Mr. Jones thought for a moment. Finally he said, “I’m going to let both of you go. Class is about to start. Austin, leave Kim alone. Kim, give Austin some space. Let’s just move on, all right?”
“Sounds good to me,” Kim chirruped, feeling pretty good despite her mother’s uncertain condition. This had worked out as well as it could, considering she had dumped the most popular boy in the school
in the most humiliating way possible.
“Fine,” Austin growled, shooting Kim a look that clearly said he would come after her as soon as he got the opportunity.
“Good, good,” Mr. Jones rubbed his hands together. “Now go get your bags and head to class. The bell’s going to ring any minute.” The bell rang.
Without a word, Austin stalked away down the hall, trusting one of his peons would bring him his backpack. Kim knew he was going to Advanced Algebra, although he was a senior and should have been in pre-calculus or calculus. Academics were not his strong suit.
“Thanks, Mr. Jones,” Kim called as she scampered back down to her now-deserted table. All her friends had vanished. That was OK; Kim almost wanted to break up with them, too. The strain of being popular had started to wear her down and she was ready for something new.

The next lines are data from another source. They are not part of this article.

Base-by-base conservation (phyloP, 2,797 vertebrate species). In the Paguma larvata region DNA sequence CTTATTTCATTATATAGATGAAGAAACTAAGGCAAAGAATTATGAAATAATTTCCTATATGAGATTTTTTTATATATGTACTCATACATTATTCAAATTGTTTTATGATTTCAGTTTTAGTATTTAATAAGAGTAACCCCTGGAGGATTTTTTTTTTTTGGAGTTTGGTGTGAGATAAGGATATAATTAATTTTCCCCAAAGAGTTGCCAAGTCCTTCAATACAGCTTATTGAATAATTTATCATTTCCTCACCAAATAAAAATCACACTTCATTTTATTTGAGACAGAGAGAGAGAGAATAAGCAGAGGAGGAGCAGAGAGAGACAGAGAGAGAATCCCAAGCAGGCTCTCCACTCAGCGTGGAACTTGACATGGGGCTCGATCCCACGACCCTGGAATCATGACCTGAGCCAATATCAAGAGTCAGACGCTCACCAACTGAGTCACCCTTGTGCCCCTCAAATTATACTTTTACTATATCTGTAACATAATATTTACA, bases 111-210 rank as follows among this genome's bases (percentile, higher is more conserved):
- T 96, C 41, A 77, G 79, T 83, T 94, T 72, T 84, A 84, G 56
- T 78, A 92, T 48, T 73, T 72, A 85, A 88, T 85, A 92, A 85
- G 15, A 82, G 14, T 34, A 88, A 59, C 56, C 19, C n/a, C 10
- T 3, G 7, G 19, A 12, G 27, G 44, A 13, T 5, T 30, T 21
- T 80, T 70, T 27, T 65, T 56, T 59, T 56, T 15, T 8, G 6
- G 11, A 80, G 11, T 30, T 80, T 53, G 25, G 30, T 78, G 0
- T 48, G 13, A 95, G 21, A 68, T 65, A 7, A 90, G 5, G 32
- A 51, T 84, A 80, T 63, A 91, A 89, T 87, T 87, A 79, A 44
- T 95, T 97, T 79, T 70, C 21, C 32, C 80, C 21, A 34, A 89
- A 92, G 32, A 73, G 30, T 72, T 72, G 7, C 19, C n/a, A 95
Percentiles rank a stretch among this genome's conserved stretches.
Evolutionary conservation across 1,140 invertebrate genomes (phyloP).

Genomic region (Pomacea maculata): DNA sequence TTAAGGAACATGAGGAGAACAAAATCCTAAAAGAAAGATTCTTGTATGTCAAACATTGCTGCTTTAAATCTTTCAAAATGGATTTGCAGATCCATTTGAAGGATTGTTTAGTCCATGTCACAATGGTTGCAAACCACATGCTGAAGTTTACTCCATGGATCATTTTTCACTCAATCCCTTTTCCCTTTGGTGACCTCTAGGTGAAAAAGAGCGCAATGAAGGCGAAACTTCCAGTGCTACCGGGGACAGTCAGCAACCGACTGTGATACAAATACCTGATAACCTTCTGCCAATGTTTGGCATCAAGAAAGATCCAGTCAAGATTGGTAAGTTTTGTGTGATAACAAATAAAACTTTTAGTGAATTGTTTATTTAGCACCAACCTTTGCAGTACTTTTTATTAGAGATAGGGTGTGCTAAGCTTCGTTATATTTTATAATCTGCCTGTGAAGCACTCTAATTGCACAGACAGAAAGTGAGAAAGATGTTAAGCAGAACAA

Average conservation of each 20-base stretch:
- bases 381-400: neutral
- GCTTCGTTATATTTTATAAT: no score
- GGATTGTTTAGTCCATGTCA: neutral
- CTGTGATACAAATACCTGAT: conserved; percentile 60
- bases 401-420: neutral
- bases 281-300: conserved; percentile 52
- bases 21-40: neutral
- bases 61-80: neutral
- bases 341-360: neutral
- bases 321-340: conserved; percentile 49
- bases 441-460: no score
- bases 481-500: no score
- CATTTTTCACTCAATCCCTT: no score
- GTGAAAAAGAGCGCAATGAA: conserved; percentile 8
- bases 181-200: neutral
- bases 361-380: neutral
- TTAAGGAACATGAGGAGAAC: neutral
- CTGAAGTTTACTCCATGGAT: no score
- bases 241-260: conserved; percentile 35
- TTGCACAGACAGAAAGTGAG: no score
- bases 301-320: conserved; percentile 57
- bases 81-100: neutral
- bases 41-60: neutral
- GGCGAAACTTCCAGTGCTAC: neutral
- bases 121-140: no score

Like everybody in the cafeteria that day, Tristan had witnessed Kim’s dramatic breakup with Austin. His friends had gasped with all the students. Tristan wondered if their collective indrawn breath could induce a vacuum. Probably not; the room was too big.
Tristan walked thoughtfully down the hall, using one hand to shove his unruly red hair back out of his eyes. What would dating a girl like that be like? She was strong-willed and brave enough to face down the most popular guy in the school. That took guts. Tristan had caught a glimpse of her face as she walked away with Mr. Jones, and she looked so beautiful, calm, almost radiant.
“Dude, did you see that?” Jared asked, jostling against Tristan’s shoulder in the pre-class hallway crush. “You think she’s available now? Should I see if I can get her to ask me out?” Jared snuffled and wiped his nose with his sleeve, then pushed his black-rimmed glasses up the bridge of his nose.